This week we celebrate International Happiness Day and the launch of the World Happiness Report, making it a perfect time to highlight the ways economic participation makes women happier. The benefits of having a bank account are well documented. People with accounts are better able to start businesses. Women who get paid into an account spend more money on their children's health and education. When faced with unemployment or the loss of a breadwinner, a savings account can be the difference between destitution and stability. Now we can add another item to that list: owning an account can make you happier. In fact, the magnitude of the relationship between account ownership and personal happiness is roughly the same as getting married.
If this sounds like a tricky thing to measure, it is. Here's how it’s done: First, we used data from Gallup World Poll surveys on wellbeing. Every year, Gallup researchers ask people around the world to rate their own happiness on a scale of one to ten. They also discuss their recent positive experiences (‘did you smile yesterday’) and negative experiences (‘did you worry yesterday’).
Next, we spliced Gallup's data with the Global Findex database, which tracks how many adults worldwide own accounts, save money, and make digital payments. The results were striking: We found that people who have an account or saved in the past year tend to be happier than those who do not, regardless of differences in income, age, gender, and education. And women seem to get a bigger boost than men.
The data doesn't tell us how the connection works, but it's not hard to see how having an account makes life better for women, especially in poor countries. In rural Zambia, a teacher has to shut down the schools in her village two days a month so she can make a bus trip to the capital and collect her wages in cash. This is not only costly, inconvenient, and unsafe; it steals valuable instructional time from students. Women who have their salaries wired into an account are spared this frustration.
Personality could also be a factor. For example, people who save money might be more optimistic and excited about the future. They might also get a boost in wellbeing by working towards a saving goal, like investing in education or starting a business.
Having an account and a safe place to save also gives people greater assurance, and an effective insurance, for the future and their ability to weather unemployment, medical emergencies, or death of a wage earner.
But the challenge for women is that they're less likely than men to have an account at the starting gate. Fifty-nine percent of men in the developing world have an account compared to just 50 percent of women, according to the Global Findex. The gap ranges from a low of 4 percentage points in East Asia and the Pacific to a high of 18 percentage points in South Asia, but it is significant everywhere. And when it comes to using digital financial services like mobile money, which is linked to an account in their name, women are adopting by the millions in countries like India and Tanzania, but they still lag men globally in adopting and trying these new ways of managing their finances.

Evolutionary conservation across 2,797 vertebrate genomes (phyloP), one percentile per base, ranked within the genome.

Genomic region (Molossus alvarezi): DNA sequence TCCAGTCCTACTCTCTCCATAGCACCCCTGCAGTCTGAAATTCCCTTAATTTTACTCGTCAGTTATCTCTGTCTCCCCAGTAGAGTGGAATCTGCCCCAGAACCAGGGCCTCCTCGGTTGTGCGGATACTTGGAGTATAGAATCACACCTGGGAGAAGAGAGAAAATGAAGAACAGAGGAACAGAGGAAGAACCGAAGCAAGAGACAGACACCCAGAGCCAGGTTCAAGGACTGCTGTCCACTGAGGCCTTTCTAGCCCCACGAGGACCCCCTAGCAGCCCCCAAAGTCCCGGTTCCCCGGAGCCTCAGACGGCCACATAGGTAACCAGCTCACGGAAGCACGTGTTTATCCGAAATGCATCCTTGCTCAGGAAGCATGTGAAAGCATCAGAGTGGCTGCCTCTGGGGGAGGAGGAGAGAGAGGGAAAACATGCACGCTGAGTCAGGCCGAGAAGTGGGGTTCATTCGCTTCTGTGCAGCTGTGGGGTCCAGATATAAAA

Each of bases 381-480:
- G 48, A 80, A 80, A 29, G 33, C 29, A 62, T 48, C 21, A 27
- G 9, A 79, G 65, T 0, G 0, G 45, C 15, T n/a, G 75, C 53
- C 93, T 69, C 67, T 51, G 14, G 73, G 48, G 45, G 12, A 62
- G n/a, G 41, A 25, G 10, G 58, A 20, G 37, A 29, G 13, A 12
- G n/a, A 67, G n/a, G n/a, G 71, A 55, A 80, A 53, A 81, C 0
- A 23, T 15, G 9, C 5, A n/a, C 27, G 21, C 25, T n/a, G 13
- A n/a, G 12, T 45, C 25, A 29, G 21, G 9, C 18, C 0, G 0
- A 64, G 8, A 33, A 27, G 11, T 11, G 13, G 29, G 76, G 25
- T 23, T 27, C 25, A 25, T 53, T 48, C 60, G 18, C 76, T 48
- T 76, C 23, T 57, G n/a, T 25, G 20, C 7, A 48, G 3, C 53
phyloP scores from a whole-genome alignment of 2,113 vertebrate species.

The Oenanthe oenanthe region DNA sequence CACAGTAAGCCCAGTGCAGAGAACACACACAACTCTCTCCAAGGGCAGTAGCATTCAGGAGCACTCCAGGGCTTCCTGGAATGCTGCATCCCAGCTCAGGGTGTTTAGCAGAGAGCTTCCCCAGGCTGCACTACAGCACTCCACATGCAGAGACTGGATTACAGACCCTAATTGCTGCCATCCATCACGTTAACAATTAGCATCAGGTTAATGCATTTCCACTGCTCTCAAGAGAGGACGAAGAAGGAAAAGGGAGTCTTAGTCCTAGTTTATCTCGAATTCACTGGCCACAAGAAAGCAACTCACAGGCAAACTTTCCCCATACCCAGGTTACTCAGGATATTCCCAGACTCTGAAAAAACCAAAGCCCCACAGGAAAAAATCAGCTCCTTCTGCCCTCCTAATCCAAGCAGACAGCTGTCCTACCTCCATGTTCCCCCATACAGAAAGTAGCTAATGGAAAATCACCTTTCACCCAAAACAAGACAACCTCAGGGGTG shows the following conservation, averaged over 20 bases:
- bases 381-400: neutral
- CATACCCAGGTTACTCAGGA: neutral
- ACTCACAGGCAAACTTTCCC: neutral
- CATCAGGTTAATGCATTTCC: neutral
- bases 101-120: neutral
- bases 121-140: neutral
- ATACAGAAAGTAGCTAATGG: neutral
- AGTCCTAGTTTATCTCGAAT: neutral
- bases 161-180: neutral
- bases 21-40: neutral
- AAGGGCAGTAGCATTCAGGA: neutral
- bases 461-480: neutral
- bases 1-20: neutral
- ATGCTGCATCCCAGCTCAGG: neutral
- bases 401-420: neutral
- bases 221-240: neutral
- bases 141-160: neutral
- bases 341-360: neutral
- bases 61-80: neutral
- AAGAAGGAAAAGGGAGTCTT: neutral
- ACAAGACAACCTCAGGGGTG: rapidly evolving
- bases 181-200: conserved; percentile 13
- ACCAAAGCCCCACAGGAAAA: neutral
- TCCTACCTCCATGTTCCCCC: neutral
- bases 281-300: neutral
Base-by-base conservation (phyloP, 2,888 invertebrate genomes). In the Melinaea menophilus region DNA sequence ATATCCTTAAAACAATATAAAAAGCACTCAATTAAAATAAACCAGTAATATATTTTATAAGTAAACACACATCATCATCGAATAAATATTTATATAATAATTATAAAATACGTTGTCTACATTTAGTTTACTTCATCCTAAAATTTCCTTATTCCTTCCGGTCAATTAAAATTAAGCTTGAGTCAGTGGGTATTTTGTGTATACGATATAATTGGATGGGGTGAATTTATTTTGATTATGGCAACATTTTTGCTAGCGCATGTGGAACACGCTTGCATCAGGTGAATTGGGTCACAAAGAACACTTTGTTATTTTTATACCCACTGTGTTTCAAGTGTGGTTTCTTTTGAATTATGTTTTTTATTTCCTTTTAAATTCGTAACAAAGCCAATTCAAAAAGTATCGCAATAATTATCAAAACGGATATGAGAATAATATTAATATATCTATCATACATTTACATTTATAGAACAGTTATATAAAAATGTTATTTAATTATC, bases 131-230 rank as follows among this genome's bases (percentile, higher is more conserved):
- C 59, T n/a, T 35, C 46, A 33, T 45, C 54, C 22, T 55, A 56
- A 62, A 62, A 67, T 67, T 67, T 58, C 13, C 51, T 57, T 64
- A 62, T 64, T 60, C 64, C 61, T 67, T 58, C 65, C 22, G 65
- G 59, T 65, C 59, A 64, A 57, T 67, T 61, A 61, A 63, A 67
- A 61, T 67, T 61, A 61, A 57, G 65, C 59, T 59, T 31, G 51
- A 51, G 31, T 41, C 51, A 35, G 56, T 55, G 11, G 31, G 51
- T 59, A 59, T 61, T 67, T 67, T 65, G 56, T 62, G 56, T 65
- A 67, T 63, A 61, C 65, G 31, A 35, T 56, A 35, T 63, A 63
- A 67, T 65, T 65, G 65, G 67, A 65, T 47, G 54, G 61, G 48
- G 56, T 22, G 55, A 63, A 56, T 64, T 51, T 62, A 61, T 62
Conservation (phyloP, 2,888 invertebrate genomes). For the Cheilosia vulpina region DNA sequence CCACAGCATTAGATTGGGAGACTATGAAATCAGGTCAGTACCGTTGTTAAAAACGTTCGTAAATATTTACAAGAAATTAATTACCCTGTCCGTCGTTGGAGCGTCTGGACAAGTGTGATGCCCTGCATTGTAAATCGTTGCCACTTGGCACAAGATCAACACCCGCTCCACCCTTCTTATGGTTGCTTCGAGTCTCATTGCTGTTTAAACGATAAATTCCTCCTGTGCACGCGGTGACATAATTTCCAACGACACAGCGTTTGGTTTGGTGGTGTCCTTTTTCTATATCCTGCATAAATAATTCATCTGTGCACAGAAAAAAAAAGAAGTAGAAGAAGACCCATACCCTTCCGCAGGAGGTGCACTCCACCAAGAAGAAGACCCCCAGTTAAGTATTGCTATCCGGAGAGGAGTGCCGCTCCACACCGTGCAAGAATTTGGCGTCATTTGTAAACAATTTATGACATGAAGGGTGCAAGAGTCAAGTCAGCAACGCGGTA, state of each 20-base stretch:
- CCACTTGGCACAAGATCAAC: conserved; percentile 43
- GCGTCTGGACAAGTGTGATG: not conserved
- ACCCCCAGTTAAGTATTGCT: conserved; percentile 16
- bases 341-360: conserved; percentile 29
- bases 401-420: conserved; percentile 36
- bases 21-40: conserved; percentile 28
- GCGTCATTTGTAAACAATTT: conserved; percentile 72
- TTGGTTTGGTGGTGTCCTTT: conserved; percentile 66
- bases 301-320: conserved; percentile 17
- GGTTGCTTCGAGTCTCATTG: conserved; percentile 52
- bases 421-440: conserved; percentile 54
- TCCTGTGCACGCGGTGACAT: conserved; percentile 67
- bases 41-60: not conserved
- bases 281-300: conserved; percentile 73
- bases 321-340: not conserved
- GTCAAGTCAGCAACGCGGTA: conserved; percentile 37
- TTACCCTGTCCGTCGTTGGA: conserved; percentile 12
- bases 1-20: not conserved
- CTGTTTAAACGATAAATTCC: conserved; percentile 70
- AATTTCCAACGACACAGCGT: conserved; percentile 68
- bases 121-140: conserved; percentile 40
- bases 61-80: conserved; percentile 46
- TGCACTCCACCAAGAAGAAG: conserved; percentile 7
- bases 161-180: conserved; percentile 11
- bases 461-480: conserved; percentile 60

One way to close this gap is to target working women who, like the schoolteacher in Zambia, need an account for practical reasons. Women's employment is tightly linked to account ownership: In the developing world, about half of women who work for wages or are self-employed have an account. The regional leader is Latin America, where about 60 percent of wage earners are paid digitally. Much more needs to be done, however: about 300 million unbanked adults receive wage payments in cash, including 120 million women.
In addition to providing these women a safe and convenient way to receive payments, accounts would open new opportunities to save money and build credit history. Demand for appropriate savings options is widespread in the emerging world, with about 40 million unbanked women in Sub-Saharan Africa saving through informal groups or by keeping cash under the mattress. If those funds were moved into accounts, they'd accrue interest and be less susceptible to impulse spending by profligate relatives.
In countries where the right regulations and technical infrastructure are in place to support bringing low-income people into a digital financial service world using accounts, the possibilities to better smooth consumption and improve household outcomes are large. The evidence shows that when we economically empower a poor woman, she invests more in education, nutritious food and healthcare for her family.
Finally, digital financial connections between governments and their citizenry who have accounts can streamline and improve the way payments are made to and from the poor. Less leakage along the way means more money in poor peoples’ pockets. Research shows that in developing countries, digitization will add trillions of dollars to GDP that currently is floating around in unaccounted for cash transactions in the informal economy.
Digitizing payments isn't an exercise in philanthropy, as businesses have plenty of selfish reasons to abandon cash. A factory owner in Bangladesh closes his factory for two days a month just to dole out cash payments. He fills a truck with the equivalent of over $2 million worth of $5 notes, hauls it out to the factory gates, and pays his employees one by one. No doubt, paying these people into an account would make everyone happier.
This blog originally appeared in Impatient Optimists.